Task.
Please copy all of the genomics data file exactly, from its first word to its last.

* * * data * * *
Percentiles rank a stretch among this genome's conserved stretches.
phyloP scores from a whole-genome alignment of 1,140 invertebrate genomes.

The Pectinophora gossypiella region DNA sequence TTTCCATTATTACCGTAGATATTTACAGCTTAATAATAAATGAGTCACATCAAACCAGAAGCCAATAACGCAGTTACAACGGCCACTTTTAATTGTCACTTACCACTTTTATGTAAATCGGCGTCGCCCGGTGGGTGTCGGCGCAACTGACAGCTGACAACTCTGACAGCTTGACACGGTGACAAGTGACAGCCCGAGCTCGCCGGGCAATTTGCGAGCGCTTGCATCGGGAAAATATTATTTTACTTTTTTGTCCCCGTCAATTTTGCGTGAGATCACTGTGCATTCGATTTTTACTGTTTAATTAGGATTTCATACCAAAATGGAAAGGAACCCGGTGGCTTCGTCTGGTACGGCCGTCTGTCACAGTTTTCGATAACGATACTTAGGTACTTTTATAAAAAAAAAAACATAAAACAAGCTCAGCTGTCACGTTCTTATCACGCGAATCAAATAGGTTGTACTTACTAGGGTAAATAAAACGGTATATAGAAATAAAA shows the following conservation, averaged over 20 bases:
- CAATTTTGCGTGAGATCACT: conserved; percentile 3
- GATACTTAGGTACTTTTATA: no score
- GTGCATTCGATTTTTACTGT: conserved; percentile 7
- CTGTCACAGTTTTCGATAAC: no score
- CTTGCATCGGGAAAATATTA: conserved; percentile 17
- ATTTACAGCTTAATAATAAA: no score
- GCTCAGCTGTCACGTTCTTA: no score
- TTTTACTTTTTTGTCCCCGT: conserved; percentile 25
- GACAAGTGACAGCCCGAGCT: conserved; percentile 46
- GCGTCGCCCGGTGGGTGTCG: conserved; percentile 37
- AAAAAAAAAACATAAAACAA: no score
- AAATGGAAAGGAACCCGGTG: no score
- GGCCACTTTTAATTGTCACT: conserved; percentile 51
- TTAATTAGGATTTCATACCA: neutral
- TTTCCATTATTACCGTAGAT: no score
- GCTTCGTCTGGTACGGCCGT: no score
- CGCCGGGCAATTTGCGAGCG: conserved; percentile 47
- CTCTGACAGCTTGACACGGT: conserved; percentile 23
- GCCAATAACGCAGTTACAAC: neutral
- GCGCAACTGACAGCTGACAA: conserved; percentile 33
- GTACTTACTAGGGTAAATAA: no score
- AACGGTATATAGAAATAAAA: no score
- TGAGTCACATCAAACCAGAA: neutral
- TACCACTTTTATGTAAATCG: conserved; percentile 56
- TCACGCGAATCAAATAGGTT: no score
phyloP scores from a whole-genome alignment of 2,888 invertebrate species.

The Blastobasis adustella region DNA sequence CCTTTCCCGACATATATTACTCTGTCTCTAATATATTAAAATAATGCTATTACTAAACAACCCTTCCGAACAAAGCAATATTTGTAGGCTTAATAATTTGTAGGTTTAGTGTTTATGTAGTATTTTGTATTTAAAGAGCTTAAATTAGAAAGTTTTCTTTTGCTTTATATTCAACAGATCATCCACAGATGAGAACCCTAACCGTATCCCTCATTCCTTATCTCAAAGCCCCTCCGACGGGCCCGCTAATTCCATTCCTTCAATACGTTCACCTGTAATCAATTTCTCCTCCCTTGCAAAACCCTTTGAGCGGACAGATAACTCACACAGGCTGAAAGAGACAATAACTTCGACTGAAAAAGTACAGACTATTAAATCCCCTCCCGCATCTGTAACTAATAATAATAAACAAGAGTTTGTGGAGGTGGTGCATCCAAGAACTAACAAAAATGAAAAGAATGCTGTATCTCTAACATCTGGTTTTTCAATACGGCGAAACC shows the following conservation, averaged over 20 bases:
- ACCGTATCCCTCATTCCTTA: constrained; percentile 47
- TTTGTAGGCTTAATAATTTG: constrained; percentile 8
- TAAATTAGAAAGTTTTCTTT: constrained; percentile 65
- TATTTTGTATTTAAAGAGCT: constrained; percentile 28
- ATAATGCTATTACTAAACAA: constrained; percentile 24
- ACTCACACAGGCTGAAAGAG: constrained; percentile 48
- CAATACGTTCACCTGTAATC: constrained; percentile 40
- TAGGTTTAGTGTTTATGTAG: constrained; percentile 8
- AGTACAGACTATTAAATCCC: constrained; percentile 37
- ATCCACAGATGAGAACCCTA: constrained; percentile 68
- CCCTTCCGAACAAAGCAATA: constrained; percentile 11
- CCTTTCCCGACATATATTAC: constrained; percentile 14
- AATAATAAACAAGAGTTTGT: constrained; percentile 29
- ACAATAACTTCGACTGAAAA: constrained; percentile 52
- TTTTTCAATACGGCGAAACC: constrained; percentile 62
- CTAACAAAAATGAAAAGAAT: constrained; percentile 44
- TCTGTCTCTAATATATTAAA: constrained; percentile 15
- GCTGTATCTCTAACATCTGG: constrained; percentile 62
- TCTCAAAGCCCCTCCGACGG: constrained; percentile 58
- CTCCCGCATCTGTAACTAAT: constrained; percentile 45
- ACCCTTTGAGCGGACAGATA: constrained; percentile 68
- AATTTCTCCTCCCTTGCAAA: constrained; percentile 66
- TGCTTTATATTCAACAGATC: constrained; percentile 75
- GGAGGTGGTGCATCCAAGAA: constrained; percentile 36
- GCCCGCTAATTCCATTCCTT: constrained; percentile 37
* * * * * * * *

Percentiles rank a stretch among this genome's conserved stretches.
phyloP scores from a whole-genome alignment of 1,140 invertebrate genomes.

The Pectinophora gossypiella region DNA sequence TTTCCATTATTACCGTAGATATTTACAGCTTAATAATAAATGAGTCACATCAAACCAGAAGCCAATAACGCAGTTACAACGGCCACTTTTAATTGTCACTTACCACTTTTATGTAAATCGGCGTCGCCCGGTGGGTGTCGGCGCAACTGACAGCTGACAACTCTGACAGCTTGACACGGTGACAAGTGACAGCCCGAGCTCGCCGGGCAATTTGCGAGCGCTTGCATCGGGAAAATATTATTTTACTTTTTTGTCCCCGTCAATTTTGCGTGAGATCACTGTGCATTCGATTTTTACTGTTTAATTAGGATTTCATACCAAAATGGAAAGGAACCCGGTGGCTTCGTCTGGTACGGCCGTCTGTCACAGTTTTCGATAACGATACTTAGGTACTTTTATAAAAAAAAAAACATAAAACAAGCTCAGCTGTCACGTTCTTATCACGCGAATCAAATAGGTTGTACTTACTAGGGTAAATAAAACGGTATATAGAAATAAAA shows the following conservation, averaged over 20 bases:
- CAATTTTGCGTGAGATCACT: conserved; percentile 3
- GATACTTAGGTACTTTTATA: no score
- GTGCATTCGATTTTTACTGT: conserved; percentile 7
- CTGTCACAGTTTTCGATAAC: no score
- CTTGCATCGGGAAAATATTA: conserved; percentile 17
- ATTTACAGCTTAATAATAAA: no score
- GCTCAGCTGTCACGTTCTTA: no score
- TTTTACTTTTTTGTCCCCGT: conserved; percentile 25
- GACAAGTGACAGCCCGAGCT: conserved; percentile 46
- GCGTCGCCCGGTGGGTGTCG: conserved; percentile 37
- AAAAAAAAAACATAAAACAA: no score
- AAATGGAAAGGAACCCGGTG: no score
- GGCCACTTTTAATTGTCACT: conserved; percentile 51
- TTAATTAGGATTTCATACCA: neutral
- TTTCCATTATTACCGTAGAT: no score
- GCTTCGTCTGGTACGGCCGT: no score
- CGCCGGGCAATTTGCGAGCG: conserved; percentile 47
- CTCTGACAGCTTGACACGGT: conserved; percentile 23
- GCCAATAACGCAGTTACAAC: neutral
- GCGCAACTGACAGCTGACAA: conserved; percentile 33
- GTACTTACTAGGGTAAATAA: no score
- AACGGTATATAGAAATAAAA: no score
- TGAGTCACATCAAACCAGAA: neutral
- TACCACTTTTATGTAAATCG: conserved; percentile 56
- TCACGCGAATCAAATAGGTT: no score
phyloP scores from a whole-genome alignment of 2,888 invertebrate species.

The Blastobasis adustella region DNA sequence CCTTTCCCGACATATATTACTCTGTCTCTAATATATTAAAATAATGCTATTACTAAACAACCCTTCCGAACAAAGCAATATTTGTAGGCTTAATAATTTGTAGGTTTAGTGTTTATGTAGTATTTTGTATTTAAAGAGCTTAAATTAGAAAGTTTTCTTTTGCTTTATATTCAACAGATCATCCACAGATGAGAACCCTAACCGTATCCCTCATTCCTTATCTCAAAGCCCCTCCGACGGGCCCGCTAATTCCATTCCTTCAATACGTTCACCTGTAATCAATTTCTCCTCCCTTGCAAAACCCTTTGAGCGGACAGATAACTCACACAGGCTGAAAGAGACAATAACTTCGACTGAAAAAGTACAGACTATTAAATCCCCTCCCGCATCTGTAACTAATAATAATAAACAAGAGTTTGTGGAGGTGGTGCATCCAAGAACTAACAAAAATGAAAAGAATGCTGTATCTCTAACATCTGGTTTTTCAATACGGCGAAACC shows the following conservation, averaged over 20 bases:
- ACCGTATCCCTCATTCCTTA: constrained; percentile 47
- TTTGTAGGCTTAATAATTTG: constrained; percentile 8
- TAAATTAGAAAGTTTTCTTT: constrained; percentile 65
- TATTTTGTATTTAAAGAGCT: constrained; percentile 28
- ATAATGCTATTACTAAACAA: constrained; percentile 24
- ACTCACACAGGCTGAAAGAG: constrained; percentile 48
- CAATACGTTCACCTGTAATC: constrained; percentile 40
- TAGGTTTAGTGTTTATGTAG: constrained; percentile 8
- AGTACAGACTATTAAATCCC: constrained; percentile 37
- ATCCACAGATGAGAACCCTA: constrained; percentile 68
- CCCTTCCGAACAAAGCAATA: constrained; percentile 11
- CCTTTCCCGACATATATTAC: constrained; percentile 14
- AATAATAAACAAGAGTTTGT: constrained; percentile 29
- ACAATAACTTCGACTGAAAA: constrained; percentile 52
- TTTTTCAATACGGCGAAACC: constrained; percentile 62
- CTAACAAAAATGAAAAGAAT: constrained; percentile 44
- TCTGTCTCTAATATATTAAA: constrained; percentile 15
- GCTGTATCTCTAACATCTGG: constrained; percentile 62
- TCTCAAAGCCCCTCCGACGG: constrained; percentile 58
- CTCCCGCATCTGTAACTAAT: constrained; percentile 45
- ACCCTTTGAGCGGACAGATA: constrained; percentile 68
- AATTTCTCCTCCCTTGCAAA: constrained; percentile 66
- TGCTTTATATTCAACAGATC: constrained; percentile 75
- GGAGGTGGTGCATCCAAGAA: constrained; percentile 36
- GCCCGCTAATTCCATTCCTT: constrained; percentile 37